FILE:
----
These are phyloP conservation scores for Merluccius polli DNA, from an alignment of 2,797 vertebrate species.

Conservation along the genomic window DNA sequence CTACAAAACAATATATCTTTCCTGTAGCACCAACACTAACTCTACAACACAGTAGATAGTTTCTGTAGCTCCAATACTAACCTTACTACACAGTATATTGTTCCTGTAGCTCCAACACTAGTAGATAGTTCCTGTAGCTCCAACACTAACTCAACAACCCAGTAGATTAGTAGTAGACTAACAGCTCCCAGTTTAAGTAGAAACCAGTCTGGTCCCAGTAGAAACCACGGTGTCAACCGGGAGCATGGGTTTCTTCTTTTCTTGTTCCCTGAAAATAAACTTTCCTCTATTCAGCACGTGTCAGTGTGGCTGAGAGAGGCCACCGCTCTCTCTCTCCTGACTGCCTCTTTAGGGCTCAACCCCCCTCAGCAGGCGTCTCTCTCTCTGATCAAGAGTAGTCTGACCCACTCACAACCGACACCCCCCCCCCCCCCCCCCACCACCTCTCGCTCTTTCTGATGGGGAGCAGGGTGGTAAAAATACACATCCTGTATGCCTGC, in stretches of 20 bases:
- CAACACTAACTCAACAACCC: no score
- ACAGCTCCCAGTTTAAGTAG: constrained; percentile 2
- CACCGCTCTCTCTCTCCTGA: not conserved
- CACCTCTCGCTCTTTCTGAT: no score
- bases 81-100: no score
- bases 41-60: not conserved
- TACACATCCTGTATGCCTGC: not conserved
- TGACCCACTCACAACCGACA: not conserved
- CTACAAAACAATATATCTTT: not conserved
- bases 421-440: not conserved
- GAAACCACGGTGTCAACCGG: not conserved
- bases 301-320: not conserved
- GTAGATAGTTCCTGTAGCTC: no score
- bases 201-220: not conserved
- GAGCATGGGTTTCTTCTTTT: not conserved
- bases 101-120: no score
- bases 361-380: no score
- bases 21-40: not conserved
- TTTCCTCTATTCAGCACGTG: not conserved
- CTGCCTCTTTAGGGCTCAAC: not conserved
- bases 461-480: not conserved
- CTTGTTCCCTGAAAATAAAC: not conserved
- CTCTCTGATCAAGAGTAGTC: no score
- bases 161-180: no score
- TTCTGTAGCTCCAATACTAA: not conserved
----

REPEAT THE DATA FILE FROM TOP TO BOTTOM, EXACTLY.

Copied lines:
These are phyloP conservation scores for Merluccius polli DNA, from an alignment of 2,797 vertebrate species.

Conservation along the genomic window DNA sequence CTACAAAACAATATATCTTTCCTGTAGCACCAACACTAACTCTACAACACAGTAGATAGTTTCTGTAGCTCCAATACTAACCTTACTACACAGTATATTGTTCCTGTAGCTCCAACACTAGTAGATAGTTCCTGTAGCTCCAACACTAACTCAACAACCCAGTAGATTAGTAGTAGACTAACAGCTCCCAGTTTAAGTAGAAACCAGTCTGGTCCCAGTAGAAACCACGGTGTCAACCGGGAGCATGGGTTTCTTCTTTTCTTGTTCCCTGAAAATAAACTTTCCTCTATTCAGCACGTGTCAGTGTGGCTGAGAGAGGCCACCGCTCTCTCTCTCCTGACTGCCTCTTTAGGGCTCAACCCCCCTCAGCAGGCGTCTCTCTCTCTGATCAAGAGTAGTCTGACCCACTCACAACCGACACCCCCCCCCCCCCCCCCCACCACCTCTCGCTCTTTCTGATGGGGAGCAGGGTGGTAAAAATACACATCCTGTATGCCTGC, in stretches of 20 bases:
- CAACACTAACTCAACAACCC: no score
- ACAGCTCCCAGTTTAAGTAG: constrained; percentile 2
- CACCGCTCTCTCTCTCCTGA: not conserved
- CACCTCTCGCTCTTTCTGAT: no score
- bases 81-100: no score
- bases 41-60: not conserved
- TACACATCCTGTATGCCTGC: not conserved
- TGACCCACTCACAACCGACA: not conserved
- CTACAAAACAATATATCTTT: not conserved
- bases 421-440: not conserved
- GAAACCACGGTGTCAACCGG: not conserved
- bases 301-320: not conserved
- GTAGATAGTTCCTGTAGCTC: no score
- bases 201-220: not conserved
- GAGCATGGGTTTCTTCTTTT: not conserved
- bases 101-120: no score
- bases 361-380: no score
- bases 21-40: not conserved
- TTTCCTCTATTCAGCACGTG: not conserved
- CTGCCTCTTTAGGGCTCAAC: not conserved
- bases 461-480: not conserved
- CTTGTTCCCTGAAAATAAAC: not conserved
- CTCTCTGATCAAGAGTAGTC: no score
- bases 161-180: no score
- TTCTGTAGCTCCAATACTAA: not conserved